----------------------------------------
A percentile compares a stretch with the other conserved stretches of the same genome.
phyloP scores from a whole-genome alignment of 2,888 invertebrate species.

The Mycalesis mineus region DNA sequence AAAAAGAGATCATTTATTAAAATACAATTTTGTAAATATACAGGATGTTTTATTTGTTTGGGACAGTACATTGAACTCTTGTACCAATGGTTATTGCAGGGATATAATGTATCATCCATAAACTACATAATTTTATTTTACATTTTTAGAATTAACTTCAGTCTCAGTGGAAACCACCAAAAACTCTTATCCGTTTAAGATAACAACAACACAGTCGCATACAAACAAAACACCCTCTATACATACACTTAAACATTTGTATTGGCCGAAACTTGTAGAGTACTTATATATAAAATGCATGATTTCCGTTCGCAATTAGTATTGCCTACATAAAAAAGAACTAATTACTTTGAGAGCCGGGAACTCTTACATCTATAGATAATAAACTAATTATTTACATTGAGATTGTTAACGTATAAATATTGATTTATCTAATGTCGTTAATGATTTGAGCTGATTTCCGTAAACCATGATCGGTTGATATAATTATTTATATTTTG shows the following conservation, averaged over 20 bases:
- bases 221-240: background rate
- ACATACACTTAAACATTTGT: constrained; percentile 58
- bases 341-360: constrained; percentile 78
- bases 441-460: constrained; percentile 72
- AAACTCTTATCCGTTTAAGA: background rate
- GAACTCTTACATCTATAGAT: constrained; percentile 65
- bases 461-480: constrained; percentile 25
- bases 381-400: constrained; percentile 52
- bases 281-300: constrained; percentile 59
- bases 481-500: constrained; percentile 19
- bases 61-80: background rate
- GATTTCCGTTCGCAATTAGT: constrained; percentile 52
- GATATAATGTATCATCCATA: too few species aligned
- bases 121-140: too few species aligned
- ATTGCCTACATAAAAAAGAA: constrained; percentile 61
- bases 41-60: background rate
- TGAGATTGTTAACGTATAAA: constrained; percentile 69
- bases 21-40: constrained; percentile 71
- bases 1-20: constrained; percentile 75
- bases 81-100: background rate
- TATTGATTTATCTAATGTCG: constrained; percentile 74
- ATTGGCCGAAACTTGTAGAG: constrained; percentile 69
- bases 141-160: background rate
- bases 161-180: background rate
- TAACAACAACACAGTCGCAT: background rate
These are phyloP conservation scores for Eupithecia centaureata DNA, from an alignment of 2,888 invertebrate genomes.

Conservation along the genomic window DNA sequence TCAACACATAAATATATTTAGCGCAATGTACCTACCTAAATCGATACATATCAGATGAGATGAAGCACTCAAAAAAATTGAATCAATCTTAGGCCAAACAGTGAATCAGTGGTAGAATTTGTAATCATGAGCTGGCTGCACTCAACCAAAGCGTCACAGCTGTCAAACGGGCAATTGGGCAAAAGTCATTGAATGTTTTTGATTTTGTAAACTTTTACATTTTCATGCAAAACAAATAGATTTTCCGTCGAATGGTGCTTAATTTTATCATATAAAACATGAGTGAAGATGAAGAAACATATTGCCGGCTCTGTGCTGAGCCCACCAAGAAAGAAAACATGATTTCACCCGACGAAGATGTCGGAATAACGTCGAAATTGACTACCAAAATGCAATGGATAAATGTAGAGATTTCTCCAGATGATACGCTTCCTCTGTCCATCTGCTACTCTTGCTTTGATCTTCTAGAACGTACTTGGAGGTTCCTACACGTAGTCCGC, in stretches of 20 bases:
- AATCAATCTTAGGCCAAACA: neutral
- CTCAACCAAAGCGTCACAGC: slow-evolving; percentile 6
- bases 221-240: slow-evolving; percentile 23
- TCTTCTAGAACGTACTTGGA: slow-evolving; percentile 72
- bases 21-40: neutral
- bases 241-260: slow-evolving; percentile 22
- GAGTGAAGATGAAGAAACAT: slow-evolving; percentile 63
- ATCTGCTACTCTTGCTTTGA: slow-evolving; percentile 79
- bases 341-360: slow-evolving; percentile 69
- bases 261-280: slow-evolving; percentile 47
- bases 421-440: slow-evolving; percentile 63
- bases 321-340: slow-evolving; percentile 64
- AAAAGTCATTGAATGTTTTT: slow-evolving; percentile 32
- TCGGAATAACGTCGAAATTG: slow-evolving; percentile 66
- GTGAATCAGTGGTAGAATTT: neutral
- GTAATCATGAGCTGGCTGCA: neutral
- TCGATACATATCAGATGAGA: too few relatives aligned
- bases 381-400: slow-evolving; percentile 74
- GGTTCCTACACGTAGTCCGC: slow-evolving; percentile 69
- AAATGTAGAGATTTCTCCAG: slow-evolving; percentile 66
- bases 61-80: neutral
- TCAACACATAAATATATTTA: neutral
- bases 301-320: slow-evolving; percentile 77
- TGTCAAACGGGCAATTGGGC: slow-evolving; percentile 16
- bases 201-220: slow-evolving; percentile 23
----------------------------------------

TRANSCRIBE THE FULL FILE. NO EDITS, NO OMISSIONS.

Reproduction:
A percentile compares a stretch with the other conserved stretches of the same genome.
phyloP scores from a whole-genome alignment of 2,888 invertebrate species.

The Mycalesis mineus region DNA sequence AAAAAGAGATCATTTATTAAAATACAATTTTGTAAATATACAGGATGTTTTATTTGTTTGGGACAGTACATTGAACTCTTGTACCAATGGTTATTGCAGGGATATAATGTATCATCCATAAACTACATAATTTTATTTTACATTTTTAGAATTAACTTCAGTCTCAGTGGAAACCACCAAAAACTCTTATCCGTTTAAGATAACAACAACACAGTCGCATACAAACAAAACACCCTCTATACATACACTTAAACATTTGTATTGGCCGAAACTTGTAGAGTACTTATATATAAAATGCATGATTTCCGTTCGCAATTAGTATTGCCTACATAAAAAAGAACTAATTACTTTGAGAGCCGGGAACTCTTACATCTATAGATAATAAACTAATTATTTACATTGAGATTGTTAACGTATAAATATTGATTTATCTAATGTCGTTAATGATTTGAGCTGATTTCCGTAAACCATGATCGGTTGATATAATTATTTATATTTTG shows the following conservation, averaged over 20 bases:
- bases 221-240: background rate
- ACATACACTTAAACATTTGT: constrained; percentile 58
- bases 341-360: constrained; percentile 78
- bases 441-460: constrained; percentile 72
- AAACTCTTATCCGTTTAAGA: background rate
- GAACTCTTACATCTATAGAT: constrained; percentile 65
- bases 461-480: constrained; percentile 25
- bases 381-400: constrained; percentile 52
- bases 281-300: constrained; percentile 59
- bases 481-500: constrained; percentile 19
- bases 61-80: background rate
- GATTTCCGTTCGCAATTAGT: constrained; percentile 52
- GATATAATGTATCATCCATA: too few species aligned
- bases 121-140: too few species aligned
- ATTGCCTACATAAAAAAGAA: constrained; percentile 61
- bases 41-60: background rate
- TGAGATTGTTAACGTATAAA: constrained; percentile 69
- bases 21-40: constrained; percentile 71
- bases 1-20: constrained; percentile 75
- bases 81-100: background rate
- TATTGATTTATCTAATGTCG: constrained; percentile 74
- ATTGGCCGAAACTTGTAGAG: constrained; percentile 69
- bases 141-160: background rate
- bases 161-180: background rate
- TAACAACAACACAGTCGCAT: background rate
These are phyloP conservation scores for Eupithecia centaureata DNA, from an alignment of 2,888 invertebrate genomes.

Conservation along the genomic window DNA sequence TCAACACATAAATATATTTAGCGCAATGTACCTACCTAAATCGATACATATCAGATGAGATGAAGCACTCAAAAAAATTGAATCAATCTTAGGCCAAACAGTGAATCAGTGGTAGAATTTGTAATCATGAGCTGGCTGCACTCAACCAAAGCGTCACAGCTGTCAAACGGGCAATTGGGCAAAAGTCATTGAATGTTTTTGATTTTGTAAACTTTTACATTTTCATGCAAAACAAATAGATTTTCCGTCGAATGGTGCTTAATTTTATCATATAAAACATGAGTGAAGATGAAGAAACATATTGCCGGCTCTGTGCTGAGCCCACCAAGAAAGAAAACATGATTTCACCCGACGAAGATGTCGGAATAACGTCGAAATTGACTACCAAAATGCAATGGATAAATGTAGAGATTTCTCCAGATGATACGCTTCCTCTGTCCATCTGCTACTCTTGCTTTGATCTTCTAGAACGTACTTGGAGGTTCCTACACGTAGTCCGC, in stretches of 20 bases:
- AATCAATCTTAGGCCAAACA: neutral
- CTCAACCAAAGCGTCACAGC: slow-evolving; percentile 6
- bases 221-240: slow-evolving; percentile 23
- TCTTCTAGAACGTACTTGGA: slow-evolving; percentile 72
- bases 21-40: neutral
- bases 241-260: slow-evolving; percentile 22
- GAGTGAAGATGAAGAAACAT: slow-evolving; percentile 63
- ATCTGCTACTCTTGCTTTGA: slow-evolving; percentile 79
- bases 341-360: slow-evolving; percentile 69
- bases 261-280: slow-evolving; percentile 47
- bases 421-440: slow-evolving; percentile 63
- bases 321-340: slow-evolving; percentile 64
- AAAAGTCATTGAATGTTTTT: slow-evolving; percentile 32
- TCGGAATAACGTCGAAATTG: slow-evolving; percentile 66
- GTGAATCAGTGGTAGAATTT: neutral
- GTAATCATGAGCTGGCTGCA: neutral
- TCGATACATATCAGATGAGA: too few relatives aligned
- bases 381-400: slow-evolving; percentile 74
- GGTTCCTACACGTAGTCCGC: slow-evolving; percentile 69
- AAATGTAGAGATTTCTCCAG: slow-evolving; percentile 66
- bases 61-80: neutral
- TCAACACATAAATATATTTA: neutral
- bases 301-320: slow-evolving; percentile 77
- TGTCAAACGGGCAATTGGGC: slow-evolving; percentile 16
- bases 201-220: slow-evolving; percentile 23